Josh loves his junk, but he's over it. He doesn't "need" it; i.e., he won't make a special trip to the store to buy chips and dip, you know? But if he did, no problem. I'd tell him if they became a concern. Like when he bought the giant Valentine heart and took out all the chocolate and filled it with veggies -- he put all 10 lbs of chocolates into ziploc bags and asked me, that night, what to do with them. So I told him to let the kids pick out a few each, he could eat a few if he wanted, and then I took the bag out to the big filthy trash can in the garage, dumped them into it, emptied the kitchen trash on top of it, DONE. Because I know I can't live in the house with 10 lbs of russel stover screaming at me.

My kids were little (6 and 7) when I changed how I eat; I talked to them about my new plan and they just got on board with it. When they're with their dad or at friend's houses, obviously, they eat differently than they do at home and I accept that. They don't whine and beg for Pop Tarts or Froot Loops or Lunchables and I don't lecture them; please don't make it sound like that. It's just our lifestyle, and they happen to be kids who enjoy real food and don't feel weird about bringing salad and boiled eggs and fruit and bottled water for lunch instead of cold cuts and chips and soda or juice.

It is about respect for your fellow household members. If you had quit smoking, it would be unkind of your daughter to smoke in front of you. If you had quit drinking, it would be a very telling behavior if your husband relished a couple of beers after work in front of you. When your housemates know you have to eat/treat food a certain way to preserve your health and sanity, that should be respected.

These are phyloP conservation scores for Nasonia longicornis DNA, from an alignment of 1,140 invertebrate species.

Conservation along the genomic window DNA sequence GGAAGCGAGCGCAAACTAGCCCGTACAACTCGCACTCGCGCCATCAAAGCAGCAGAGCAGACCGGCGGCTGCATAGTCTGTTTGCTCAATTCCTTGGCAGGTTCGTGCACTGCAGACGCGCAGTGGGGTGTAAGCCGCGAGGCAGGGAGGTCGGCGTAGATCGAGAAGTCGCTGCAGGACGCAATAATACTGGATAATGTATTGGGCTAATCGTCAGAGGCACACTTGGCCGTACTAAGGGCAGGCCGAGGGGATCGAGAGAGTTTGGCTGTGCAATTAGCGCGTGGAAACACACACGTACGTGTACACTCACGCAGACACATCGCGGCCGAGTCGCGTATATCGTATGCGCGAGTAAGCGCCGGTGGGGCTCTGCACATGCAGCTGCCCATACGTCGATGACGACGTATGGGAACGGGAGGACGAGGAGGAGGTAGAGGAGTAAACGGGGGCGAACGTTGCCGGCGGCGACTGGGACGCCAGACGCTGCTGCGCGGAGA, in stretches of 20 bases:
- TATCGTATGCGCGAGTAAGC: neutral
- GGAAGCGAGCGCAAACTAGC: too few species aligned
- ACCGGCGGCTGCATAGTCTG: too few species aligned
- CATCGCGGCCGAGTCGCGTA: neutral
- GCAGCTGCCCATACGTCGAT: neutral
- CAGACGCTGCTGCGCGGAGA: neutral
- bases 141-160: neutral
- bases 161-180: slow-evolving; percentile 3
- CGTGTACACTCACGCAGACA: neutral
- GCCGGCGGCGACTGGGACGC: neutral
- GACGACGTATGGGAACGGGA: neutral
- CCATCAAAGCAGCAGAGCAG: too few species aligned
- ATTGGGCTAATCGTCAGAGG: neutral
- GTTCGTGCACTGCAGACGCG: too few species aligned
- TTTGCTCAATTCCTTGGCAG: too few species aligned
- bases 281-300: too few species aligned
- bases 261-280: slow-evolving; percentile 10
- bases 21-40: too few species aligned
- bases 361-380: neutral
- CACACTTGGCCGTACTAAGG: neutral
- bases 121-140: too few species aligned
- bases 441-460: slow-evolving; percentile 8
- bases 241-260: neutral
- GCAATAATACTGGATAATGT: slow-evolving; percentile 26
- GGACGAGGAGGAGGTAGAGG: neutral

Karen said...

Good stuff , Jane. I'm glad that your refrige is now all clean. I set up guidelines at my home, easier since my daughter is in middle school.

All I can say is that I'm glad I waited to even start to think about a relationship again , until my eating and my weight and my head were all in alignment. I'll pick a very different partner this time around. Whew!

I'll know early on if we cannot negotiate on places to eat out and meals together. The deal breakers will be crystal clear.

Jane Cartelli said...

Norma: Mea Culpa, I did not mean for you to sound harsh or unfair in your home. I never thought that. On the contrary, I love your boundaries and admire how you made the changes in time to bring willing kids on board. Kids are so willing to make changes when they're young and it creates habits that they grown into as healthy adults. Me, the adult, wasn't ready when our kids were young and they followed me down the unhealthy road. I love that they now look to what I do because I have become a healthy model but I so wish I had done it when they were young.

Russell Stover has a loud voice in my ears, too. Sara Lee is a whiner and I realize now that Ben and Jerry are just smooth talking liars. :-)

Vickie said...

I was thinking, as I read, that this post is actually two topics.

You and Norma have touched on that.

Safety of our house

Ages of our kids when we got sane with food.

I am between you two. My youngest was still little. My oldest was older. He was IN college when my most progressive food work happened.

Both are very interesting topics.

Norma said...

I know *you* get what I do & why, dear Jane...but some of your readers who don't know me (yet) might think I'm some sort of Ogre!! ;)

Unknown said...

Hi Jane! I totally understand what you're saying. We need to respect that others make their own food choices, good or bad, yet there has to still be a way for us to make wise choices for ourselves too.

Btw, I read this yesterday but I didn't have time to comment then.

:-) Marion